Kenya should rely on constitution to eradicate police crimes, IPOA
Kenya should stick to the rule of law in order to ensure the eradication of police crimes, Independent Policing Oversight Authority (IPOA) has urged.
In an interview with Citizen TV on Wednesday, November 2, Commissioner John Waiganjo reiterated the need to adhere to constitutional provisions as a way of ridding the country’s security agencies of criminal elements.
“We have a very progressive Constitution in this country. And I don’t think we need more security laws. We need concerted efforts to follow the laws that we have formed. To go by the law. to go by the book. Because even those special units that we are talking about, if the law is followed, then we would not be having this discussion,” Waiganjo said.
Waiganjo’s remarks came as the country is still engulfed in deep discussions on the true extent of extrajudicial killings and enforced disappearances committed over the years.
So far, nine police officers formerly attached to the now disbanded Special Services Unit are in detention awaiting a court ruling on an application made by prosecutors to detain them for 30 days as investigations continue into their alleged involvement in the abduction and disappearance of two Indian nationals and a Kenyan.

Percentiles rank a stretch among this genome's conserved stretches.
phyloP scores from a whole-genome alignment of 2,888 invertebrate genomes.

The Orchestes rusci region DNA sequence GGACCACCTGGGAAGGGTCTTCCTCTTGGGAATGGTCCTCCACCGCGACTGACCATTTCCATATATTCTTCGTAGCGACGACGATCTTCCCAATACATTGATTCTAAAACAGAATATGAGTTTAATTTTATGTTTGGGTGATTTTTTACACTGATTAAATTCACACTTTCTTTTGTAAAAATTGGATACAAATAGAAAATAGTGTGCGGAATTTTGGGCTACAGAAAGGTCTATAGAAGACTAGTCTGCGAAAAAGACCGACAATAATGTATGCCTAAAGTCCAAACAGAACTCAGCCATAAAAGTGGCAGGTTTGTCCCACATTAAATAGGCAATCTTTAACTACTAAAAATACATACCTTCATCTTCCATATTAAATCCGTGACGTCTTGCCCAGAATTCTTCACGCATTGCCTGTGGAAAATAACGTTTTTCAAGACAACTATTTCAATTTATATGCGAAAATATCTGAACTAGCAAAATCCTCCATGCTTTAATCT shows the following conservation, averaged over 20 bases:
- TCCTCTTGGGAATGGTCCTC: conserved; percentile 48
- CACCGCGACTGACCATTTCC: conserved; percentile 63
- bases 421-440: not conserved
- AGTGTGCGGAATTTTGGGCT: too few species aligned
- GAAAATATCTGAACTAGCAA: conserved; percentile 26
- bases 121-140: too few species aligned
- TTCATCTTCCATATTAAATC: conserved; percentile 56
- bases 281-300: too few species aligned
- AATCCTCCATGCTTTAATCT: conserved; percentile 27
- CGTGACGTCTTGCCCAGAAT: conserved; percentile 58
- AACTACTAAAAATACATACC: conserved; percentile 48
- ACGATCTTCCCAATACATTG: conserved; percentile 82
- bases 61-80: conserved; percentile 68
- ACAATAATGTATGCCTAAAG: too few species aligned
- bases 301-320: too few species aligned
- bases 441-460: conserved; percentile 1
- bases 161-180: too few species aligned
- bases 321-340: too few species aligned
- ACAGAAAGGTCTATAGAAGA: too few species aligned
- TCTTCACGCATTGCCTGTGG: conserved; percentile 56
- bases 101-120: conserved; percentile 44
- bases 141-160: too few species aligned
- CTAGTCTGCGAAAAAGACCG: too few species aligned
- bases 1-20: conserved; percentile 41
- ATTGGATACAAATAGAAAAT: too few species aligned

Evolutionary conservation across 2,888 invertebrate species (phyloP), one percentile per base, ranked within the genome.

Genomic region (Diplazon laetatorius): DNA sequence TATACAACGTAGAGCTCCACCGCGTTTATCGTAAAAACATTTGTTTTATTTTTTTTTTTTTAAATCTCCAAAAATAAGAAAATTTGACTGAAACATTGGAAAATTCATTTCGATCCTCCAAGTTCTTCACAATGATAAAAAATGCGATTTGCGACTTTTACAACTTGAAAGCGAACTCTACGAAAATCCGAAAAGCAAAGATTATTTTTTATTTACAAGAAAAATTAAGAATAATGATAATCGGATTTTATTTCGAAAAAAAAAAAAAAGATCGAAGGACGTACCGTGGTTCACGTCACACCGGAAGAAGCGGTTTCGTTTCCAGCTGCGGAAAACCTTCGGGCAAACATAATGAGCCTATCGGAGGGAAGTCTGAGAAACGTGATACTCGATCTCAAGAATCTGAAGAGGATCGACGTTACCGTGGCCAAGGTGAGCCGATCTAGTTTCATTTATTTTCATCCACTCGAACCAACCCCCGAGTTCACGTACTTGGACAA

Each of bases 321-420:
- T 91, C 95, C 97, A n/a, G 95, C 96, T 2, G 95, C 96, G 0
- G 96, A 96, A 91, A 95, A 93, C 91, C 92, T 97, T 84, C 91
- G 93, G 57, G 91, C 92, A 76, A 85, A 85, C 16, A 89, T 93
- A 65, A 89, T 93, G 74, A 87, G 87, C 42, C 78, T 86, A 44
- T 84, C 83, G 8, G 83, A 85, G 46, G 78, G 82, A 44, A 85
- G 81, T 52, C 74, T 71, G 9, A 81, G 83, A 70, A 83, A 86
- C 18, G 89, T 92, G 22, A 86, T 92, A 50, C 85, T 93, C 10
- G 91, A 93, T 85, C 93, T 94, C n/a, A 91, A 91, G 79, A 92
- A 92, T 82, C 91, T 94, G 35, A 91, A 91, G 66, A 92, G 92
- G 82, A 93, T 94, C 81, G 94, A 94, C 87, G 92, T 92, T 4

The nine were arrested in October following calls by multiple human rights defender organizations to ensure accountability regarding the SSU’s involvement in police crimes.
Also speaking at the interview alongside Waiganjo, the Campaign Manager at Amnesty International, Demas Kiprono, appealed for the depoliticization of policing in Kenya.
“We need police officers to serve us and not the regime,” he said.
“Police officers should use their training, their policing direction from Parliament and the Executive to guard us,” he added.
Waiganjo also pointed out that IPOA is confident 15 high-ranking police officers will soon take plea in the case on Baby Samantha Pendo murder in 2017.
The IPOA Commissioner also used the opportunity to rally the country’s leadership to ratify the International Convention for the Protection of All Persons from Enforced Disappearance.
He pointed out that ratifying that Convention would place Kenya under the tenets of the treaty, which would help eradicate extrajudicial killings and enforced disappearances.